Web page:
And I say, oh, yeah, my arm's killing me. I cracked my forearm or something like that, and then you give me a good old whack in the broken arm or the cracked arm, right?
That's pretty bad, right? Because I've told you where it hurts, and then you hit me where it hurts, right? Yes.
So how often over the course of the years, how often does this violence emerge as far as you recall?
Oh probably five times a year and is that constant or is it more now or uh i i would say it's a pretty constant, okay so like once every two months give or take right once every seven weeks, yeah i think that's that's that's a fair way to put it yes okay Okay.
And what's the worst injury that she's received?

[1:21:09] I recall tossing her on the ground at one point, and I know she hurt her back.
And how long ago was that?
No, that was this year. As a matter of fact, that was probably in May, I believe.
So is it right or wrong? I mean, it could just be random. Is it right or wrong to say that the violence may be getting worse?

[1:21:43] Yeah, I think it's shown as getting worse, yes. Okay.
And do you have any theories as to why it might be getting worse at the moment, uh at the moment i you know i know we've been going through a tough year with raising the girls and um we've been both going through a lot of um issues i know she's been trying to confront her mother about some you know some accountability that you know the the problems the pain that she put her through i i recently just severed ties with my father back in march your father, yeah but but not your mother well yeah not my mother because i'm a little confused i i i mean your father who took care of you versus your mother who abandoned you you cut ties with your father who stayed but your mother you didn't with your mother who left yes that's correct, I'm not sure I follow that because we really haven't talked about anything negative that your father has done other than leer at waitresses and so on.
And again, I know sort of, I mean, if you can just step me through that, so make sure I understand what for you was the cause of separating from your father.

Childhood Trauma and Father's Lack of Discipline

[1:23:03] Well, fast version. So, I mean, I've confronted them both about my childhood.
And where this really stems from is my younger brother, because he's in a terrible place.
He's currently in jail right now, and I just think his life has just passed the rubric on of recovery, and I hope I'm wrong.
And I feel that my father's guidance, his lack of discipline, his way of handling that was just, to me, just really, really terrible.
I'm sorry, his way of handling, I'm not sure what you mean when you say his way of handling that. What does that refer to?
Just his parenting overall um i guess i i know he he was there with us because he he took us in when my mother left but how he parented us was just um, it was done it was done bad it was done really poorly and um, He didn't, like I said, we were the non-discipline. I'm sorry, what was poor about your father's parents?
I'm not disagreeing with you, of course. I just want to make sure I know what poorly means to you.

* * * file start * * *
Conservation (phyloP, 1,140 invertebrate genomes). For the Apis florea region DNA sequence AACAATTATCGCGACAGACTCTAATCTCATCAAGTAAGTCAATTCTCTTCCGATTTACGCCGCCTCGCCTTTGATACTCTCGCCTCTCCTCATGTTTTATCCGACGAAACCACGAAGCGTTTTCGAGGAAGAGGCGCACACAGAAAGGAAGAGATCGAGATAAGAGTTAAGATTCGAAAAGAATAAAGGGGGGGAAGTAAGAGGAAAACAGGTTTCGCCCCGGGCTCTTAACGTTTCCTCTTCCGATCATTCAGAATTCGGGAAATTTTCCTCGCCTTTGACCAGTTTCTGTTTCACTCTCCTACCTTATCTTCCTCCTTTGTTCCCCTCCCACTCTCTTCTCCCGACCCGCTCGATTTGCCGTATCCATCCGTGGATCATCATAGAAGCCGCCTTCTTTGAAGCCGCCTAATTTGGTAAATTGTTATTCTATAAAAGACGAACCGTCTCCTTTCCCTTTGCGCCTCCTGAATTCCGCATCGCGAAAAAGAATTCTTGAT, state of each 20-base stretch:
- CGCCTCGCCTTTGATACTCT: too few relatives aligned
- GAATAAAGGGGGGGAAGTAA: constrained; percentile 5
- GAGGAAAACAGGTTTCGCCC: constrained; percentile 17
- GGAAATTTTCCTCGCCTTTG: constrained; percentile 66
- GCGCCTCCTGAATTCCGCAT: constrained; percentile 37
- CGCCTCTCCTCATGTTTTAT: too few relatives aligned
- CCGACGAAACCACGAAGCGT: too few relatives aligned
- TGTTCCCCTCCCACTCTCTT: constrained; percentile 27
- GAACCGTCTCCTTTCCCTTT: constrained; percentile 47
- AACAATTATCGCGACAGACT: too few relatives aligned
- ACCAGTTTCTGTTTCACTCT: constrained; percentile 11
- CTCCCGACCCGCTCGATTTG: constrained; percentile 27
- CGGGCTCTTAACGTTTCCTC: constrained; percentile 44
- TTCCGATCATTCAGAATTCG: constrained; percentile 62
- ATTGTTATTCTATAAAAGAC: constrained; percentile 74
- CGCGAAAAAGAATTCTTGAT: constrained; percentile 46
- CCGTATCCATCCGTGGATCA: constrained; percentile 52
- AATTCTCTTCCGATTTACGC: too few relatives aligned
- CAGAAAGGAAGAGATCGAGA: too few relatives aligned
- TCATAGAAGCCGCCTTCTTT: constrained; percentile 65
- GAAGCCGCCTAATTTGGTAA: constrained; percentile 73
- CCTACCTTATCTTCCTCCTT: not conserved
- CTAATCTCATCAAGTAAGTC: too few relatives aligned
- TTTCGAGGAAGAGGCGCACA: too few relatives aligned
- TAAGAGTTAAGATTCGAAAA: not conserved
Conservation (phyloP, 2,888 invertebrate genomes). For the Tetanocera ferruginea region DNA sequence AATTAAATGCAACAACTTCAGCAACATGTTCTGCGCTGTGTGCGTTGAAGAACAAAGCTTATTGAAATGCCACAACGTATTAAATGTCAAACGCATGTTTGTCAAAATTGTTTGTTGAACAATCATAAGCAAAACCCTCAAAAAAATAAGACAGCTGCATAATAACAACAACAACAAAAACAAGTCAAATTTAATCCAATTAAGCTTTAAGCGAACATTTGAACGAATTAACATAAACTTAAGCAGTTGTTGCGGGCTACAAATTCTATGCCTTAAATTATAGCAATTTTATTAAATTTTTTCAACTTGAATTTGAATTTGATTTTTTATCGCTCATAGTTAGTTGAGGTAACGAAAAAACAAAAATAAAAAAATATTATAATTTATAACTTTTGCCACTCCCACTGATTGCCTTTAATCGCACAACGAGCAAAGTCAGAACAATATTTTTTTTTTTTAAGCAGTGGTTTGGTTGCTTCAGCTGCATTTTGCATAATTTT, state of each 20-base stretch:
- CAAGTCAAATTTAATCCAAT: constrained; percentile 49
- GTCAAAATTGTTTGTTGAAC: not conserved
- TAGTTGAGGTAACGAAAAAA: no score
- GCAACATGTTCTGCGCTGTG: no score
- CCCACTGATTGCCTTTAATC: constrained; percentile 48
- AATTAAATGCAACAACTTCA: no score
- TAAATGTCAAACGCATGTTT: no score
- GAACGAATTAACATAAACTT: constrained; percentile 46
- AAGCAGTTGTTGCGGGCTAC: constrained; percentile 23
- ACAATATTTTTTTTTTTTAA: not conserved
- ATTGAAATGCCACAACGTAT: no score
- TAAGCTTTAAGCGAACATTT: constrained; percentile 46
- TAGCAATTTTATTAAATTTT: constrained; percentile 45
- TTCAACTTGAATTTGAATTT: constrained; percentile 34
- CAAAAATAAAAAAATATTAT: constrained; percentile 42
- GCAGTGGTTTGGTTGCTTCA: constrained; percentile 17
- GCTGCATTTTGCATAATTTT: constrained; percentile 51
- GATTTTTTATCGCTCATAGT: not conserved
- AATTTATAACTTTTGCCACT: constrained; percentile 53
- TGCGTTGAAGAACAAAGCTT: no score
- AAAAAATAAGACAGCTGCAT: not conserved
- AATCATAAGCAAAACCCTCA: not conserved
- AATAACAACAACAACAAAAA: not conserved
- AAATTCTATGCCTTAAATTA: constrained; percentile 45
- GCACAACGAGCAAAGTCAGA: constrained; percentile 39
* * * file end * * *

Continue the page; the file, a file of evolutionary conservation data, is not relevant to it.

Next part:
Well, I'm just, I'm trying to, trying to, trying to just get to the third line without trying to get into all the details of it.
But he, again, he remarried again.

[1:24:29] And that relationship fell apart completely. I don't think it was a relationship that was based on anything closely resembling love.
It was just, I think it was a midlife crisis kind of thing. And it really put us in the back burner once again.
I think my brother took the heavy hit of that and still being, you know, really young at the time.
So having not only having to see his parents separate, but then also have to see his father remarried and then see that relationship deteriorate.
And he's just always been, he has a real transactional relationship.
Relationship and he he doesn't he lives in he lives now um and you know i'm sorry if i could just yeah just remind you to stay off the places that would be that would be great no worries no problem i'm sorry that's fine so i'm sorry i'm just trying to sort of figure this out so, your mother basically abandons your brother when he's five you start assaulting him when he's eight but the problem is your mother's your father's girlfriend i'm not quite i mean sorry if i'm I'm missing something here, but it would seem to me that the violence from you to him when you were 13 and he was 8 that went on, I assume, for years, and the maternal abandonment where there's no more instruction and there's just, you know, movie nights every couple of weeks.
Wouldn't that be a little bit more relevant to what happened with your brother than the woman that your father dated after the divorce?

[1:25:57] Oh, yeah, yeah, absolutely. Absolutely. I'm just trying to paint some sort of way of how my father, because you asked why I decided to cut him off, and I just think it's...

[1:26:12] The choices he made the parental style of how you know because i you know if you're going to take on the kids um and want custody of them i mean obviously i mean that's a noble thing but it also requires you to really you know you know step things up a notch and and he just didn't you know he um i i would i would i would characterize my father as is pretty selfish um one a very transactional relationship, like would, you know, would give you money and expect loyalty from that.